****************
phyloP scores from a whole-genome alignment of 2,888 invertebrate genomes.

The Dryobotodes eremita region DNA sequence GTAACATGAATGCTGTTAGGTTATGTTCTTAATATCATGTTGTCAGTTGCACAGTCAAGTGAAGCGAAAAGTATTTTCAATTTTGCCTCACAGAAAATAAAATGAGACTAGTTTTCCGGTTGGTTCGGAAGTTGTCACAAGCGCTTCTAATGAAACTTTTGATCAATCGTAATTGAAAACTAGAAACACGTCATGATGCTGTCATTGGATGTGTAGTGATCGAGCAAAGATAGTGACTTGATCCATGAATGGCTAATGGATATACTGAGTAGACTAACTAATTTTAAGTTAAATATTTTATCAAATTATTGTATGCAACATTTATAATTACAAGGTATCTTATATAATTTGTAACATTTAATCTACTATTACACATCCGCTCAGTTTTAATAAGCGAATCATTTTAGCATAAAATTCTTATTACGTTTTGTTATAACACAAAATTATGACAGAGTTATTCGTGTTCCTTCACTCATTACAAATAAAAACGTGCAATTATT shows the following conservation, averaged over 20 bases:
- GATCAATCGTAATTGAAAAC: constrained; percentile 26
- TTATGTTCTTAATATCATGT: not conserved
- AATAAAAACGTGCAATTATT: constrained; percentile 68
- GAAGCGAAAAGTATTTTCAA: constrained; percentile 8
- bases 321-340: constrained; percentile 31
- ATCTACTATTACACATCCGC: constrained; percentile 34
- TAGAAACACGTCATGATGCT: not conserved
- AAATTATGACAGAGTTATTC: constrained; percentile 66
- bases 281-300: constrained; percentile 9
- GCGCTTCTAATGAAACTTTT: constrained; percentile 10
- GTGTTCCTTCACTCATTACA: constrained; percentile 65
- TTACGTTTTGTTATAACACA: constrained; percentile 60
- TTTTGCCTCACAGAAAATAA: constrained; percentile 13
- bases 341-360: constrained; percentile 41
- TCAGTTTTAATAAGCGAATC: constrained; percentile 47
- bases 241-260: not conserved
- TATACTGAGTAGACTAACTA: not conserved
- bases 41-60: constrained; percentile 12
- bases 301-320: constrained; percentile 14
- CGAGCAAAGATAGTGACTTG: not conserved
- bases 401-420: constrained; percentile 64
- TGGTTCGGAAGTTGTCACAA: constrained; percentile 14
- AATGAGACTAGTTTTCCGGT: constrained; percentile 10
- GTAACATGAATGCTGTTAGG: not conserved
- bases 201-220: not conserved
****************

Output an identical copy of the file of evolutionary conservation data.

phyloP scores from a whole-genome alignment of 2,888 invertebrate genomes.

The Dryobotodes eremita region DNA sequence GTAACATGAATGCTGTTAGGTTATGTTCTTAATATCATGTTGTCAGTTGCACAGTCAAGTGAAGCGAAAAGTATTTTCAATTTTGCCTCACAGAAAATAAAATGAGACTAGTTTTCCGGTTGGTTCGGAAGTTGTCACAAGCGCTTCTAATGAAACTTTTGATCAATCGTAATTGAAAACTAGAAACACGTCATGATGCTGTCATTGGATGTGTAGTGATCGAGCAAAGATAGTGACTTGATCCATGAATGGCTAATGGATATACTGAGTAGACTAACTAATTTTAAGTTAAATATTTTATCAAATTATTGTATGCAACATTTATAATTACAAGGTATCTTATATAATTTGTAACATTTAATCTACTATTACACATCCGCTCAGTTTTAATAAGCGAATCATTTTAGCATAAAATTCTTATTACGTTTTGTTATAACACAAAATTATGACAGAGTTATTCGTGTTCCTTCACTCATTACAAATAAAAACGTGCAATTATT shows the following conservation, averaged over 20 bases:
- GATCAATCGTAATTGAAAAC: constrained; percentile 26
- TTATGTTCTTAATATCATGT: not conserved
- AATAAAAACGTGCAATTATT: constrained; percentile 68
- GAAGCGAAAAGTATTTTCAA: constrained; percentile 8
- bases 321-340: constrained; percentile 31
- ATCTACTATTACACATCCGC: constrained; percentile 34
- TAGAAACACGTCATGATGCT: not conserved
- AAATTATGACAGAGTTATTC: constrained; percentile 66
- bases 281-300: constrained; percentile 9
- GCGCTTCTAATGAAACTTTT: constrained; percentile 10
- GTGTTCCTTCACTCATTACA: constrained; percentile 65
- TTACGTTTTGTTATAACACA: constrained; percentile 60
- TTTTGCCTCACAGAAAATAA: constrained; percentile 13
- bases 341-360: constrained; percentile 41
- TCAGTTTTAATAAGCGAATC: constrained; percentile 47
- bases 241-260: not conserved
- TATACTGAGTAGACTAACTA: not conserved
- bases 41-60: constrained; percentile 12
- bases 301-320: constrained; percentile 14
- CGAGCAAAGATAGTGACTTG: not conserved
- bases 401-420: constrained; percentile 64
- TGGTTCGGAAGTTGTCACAA: constrained; percentile 14
- AATGAGACTAGTTTTCCGGT: constrained; percentile 10
- GTAACATGAATGCTGTTAGG: not conserved
- bases 201-220: not conserved